The next day, still all I can see are the monkey’s green eyes.
“He’s an ape, not a monkey,” one of the lab scientists reminds Jacobs, the ruthlessly pragmatic CEO of GEN-SYS.
Right. Apes. As in Planet of the Apes. As in “the rise of.” How it all began.
It got me thinking about the lore. About how if this movie hadn’t been a part of a larger context, what would it have been? Likely a horror flick – you’ve seen them. Psycho monkeys are administered some form of drug. They’re infected with rage, some sort of neurotoxicity; they bash everything in sight with their arms flailing like meaty windsocks. They bare their fangs. In another movie, in different hands, this story would likely fail. You wouldn’t care about the savage monkeys – they’d be the bad guy. You wouldn’t care about the hapless scientists either – likely they’d be meddling with “powers they can’t comprehend” because, in a cookie-cutter movie, that’s what numbskull scientists do. But not here. Here you are transfixed – that ape’s eyes, Caesar’s eyes, they’re able to convey more depth and emotion than his human counterparts.
James Franco turns in just the right performance as Dr. Will Rodman. It seems the actor and director were able to grasp that Franco is not the lead in the film, and even managed to dial down some of that star magnitude. In his plain suits and white lab coat, Franco’s eyes are almost dull compared the Caesar the ape’s. He is a bit hapless, yes, but he has to be. Rodman is the scientist who tips over the jar and spills the plot into motion. And he perpetuates this motion by a series of bad choices. First is his overconfidence in the gene therapy drug ALZ-112, then his decision to illegally experiment on his father with it. And for a brilliant scientist, he seems somewhat dim-witted when it comes to common sense – the fact that Caesar is going to grow up, to hit puberty, to need to flex his ape muscles, these things have to be pointed out to him by Caroline Aranha (played by Frieda Pinto, who is, through no fault of her own, often distracting with her attractiveness). But Franco, aside from neurochemistry, is not supposed to be all that bright. It’s not even his story anyway – it’s Caesar’s. And that’s what the filmmakers have grasped, and that’s why it works.
The script, from Pierre Boulle, Rick Jaffa, and Amanda Silver meticulously constructs the world surrounding Caesar the way a screen story should. There are set-ups and pay-offs galore, but none so glaring that they roll any eyes. The craft at work is subtle – in one scene, Caesar uses the elm trees above a suburban street to move himself along, and in a later scene when those leaves start to rain to the ground, we know it’s because Caesar’s primate army is now marching. In another, Caesar sees a dog on a leash and makes the connection to his own leash. Later, when Franco returns to the animal-jail to retrieve him, Caesar looks at the leash Franco holds and turns away.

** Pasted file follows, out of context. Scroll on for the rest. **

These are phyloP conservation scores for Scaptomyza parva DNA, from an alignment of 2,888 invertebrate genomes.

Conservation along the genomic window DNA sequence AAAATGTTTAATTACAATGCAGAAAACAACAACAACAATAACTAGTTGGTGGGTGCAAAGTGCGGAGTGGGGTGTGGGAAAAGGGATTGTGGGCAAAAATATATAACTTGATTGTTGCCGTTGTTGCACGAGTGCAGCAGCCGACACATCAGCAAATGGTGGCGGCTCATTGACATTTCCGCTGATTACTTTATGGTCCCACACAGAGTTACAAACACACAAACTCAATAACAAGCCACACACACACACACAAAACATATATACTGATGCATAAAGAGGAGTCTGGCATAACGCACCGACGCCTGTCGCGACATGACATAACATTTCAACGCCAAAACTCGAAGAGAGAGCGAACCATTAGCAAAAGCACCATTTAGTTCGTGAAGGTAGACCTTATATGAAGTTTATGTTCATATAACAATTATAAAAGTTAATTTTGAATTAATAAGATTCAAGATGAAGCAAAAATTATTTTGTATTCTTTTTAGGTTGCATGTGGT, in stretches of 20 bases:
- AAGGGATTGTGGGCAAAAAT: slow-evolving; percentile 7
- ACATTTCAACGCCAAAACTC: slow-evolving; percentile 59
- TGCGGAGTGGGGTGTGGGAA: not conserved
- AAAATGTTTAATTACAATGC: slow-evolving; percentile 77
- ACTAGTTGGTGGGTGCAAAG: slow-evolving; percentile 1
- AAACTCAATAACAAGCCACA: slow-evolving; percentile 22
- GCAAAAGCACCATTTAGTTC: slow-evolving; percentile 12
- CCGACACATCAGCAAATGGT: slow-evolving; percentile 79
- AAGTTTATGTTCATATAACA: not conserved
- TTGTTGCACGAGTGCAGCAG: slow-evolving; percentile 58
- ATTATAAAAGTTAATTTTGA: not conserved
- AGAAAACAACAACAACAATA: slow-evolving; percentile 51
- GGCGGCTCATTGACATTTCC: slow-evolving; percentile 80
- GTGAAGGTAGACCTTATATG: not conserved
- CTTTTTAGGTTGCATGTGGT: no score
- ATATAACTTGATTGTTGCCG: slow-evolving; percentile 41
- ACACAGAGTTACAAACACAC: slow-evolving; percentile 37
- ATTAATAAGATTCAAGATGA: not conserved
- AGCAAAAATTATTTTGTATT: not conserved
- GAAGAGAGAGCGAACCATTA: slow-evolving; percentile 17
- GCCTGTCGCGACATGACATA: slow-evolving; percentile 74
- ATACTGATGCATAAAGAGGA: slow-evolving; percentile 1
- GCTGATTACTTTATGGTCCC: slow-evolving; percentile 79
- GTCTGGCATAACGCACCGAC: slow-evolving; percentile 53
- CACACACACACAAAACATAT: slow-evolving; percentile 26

Finally, yes, the CGI is stunning. The days when the seeds of computer animation first moaned in the ground to this full maturation of the technical art has been an undulating journey with highs and lows. Here, though, those who’s purview it is to create an entire character and group of characters using the effects are at the top of their game. It isn’t dinosaurs slicked with rain, head transplantation, or body dysmorphia, it’s a bare-bones group of simians, meant to look and act like the real deal – only smarter.
Without good story-telling, though, the best CGI is a padded bra at best. Here, when an imprisoned and suffering Caesar signs through the cages with a captive orangutan, is the transcendent moment which endorses the rest of the film. We are watching a story unfold about prisoners, about underdogs, about an uprising. Maybe that’s because the director, Rupert Wyatt, both penned and helmed the critically acclaimed 2008 film The Escapist, about, you guessed it, a prison break. In any case, we feel for Caesar – each of his emotions are expertly conveyed in his sculptured expressions: the down-turned mouth, the half-lidded eyes, the strength of his gaze. Andy Serkis, who provided the motion capture for Golem in Lord of the Rings, brings Caesar’s gestures and body language to life.
Pervading all of this is a story very aware of itself, written by a trio of intelligent writers, and realized under Wyatt’s confident direction. Devoid of gimmicks or even the slightest bit of hamminess, we are delivered a straight story, with only judicious use of the iconography we want from a legendary tale. It’s all just enough to create an epic – or, to lend to an epic already standing, and to do it justice.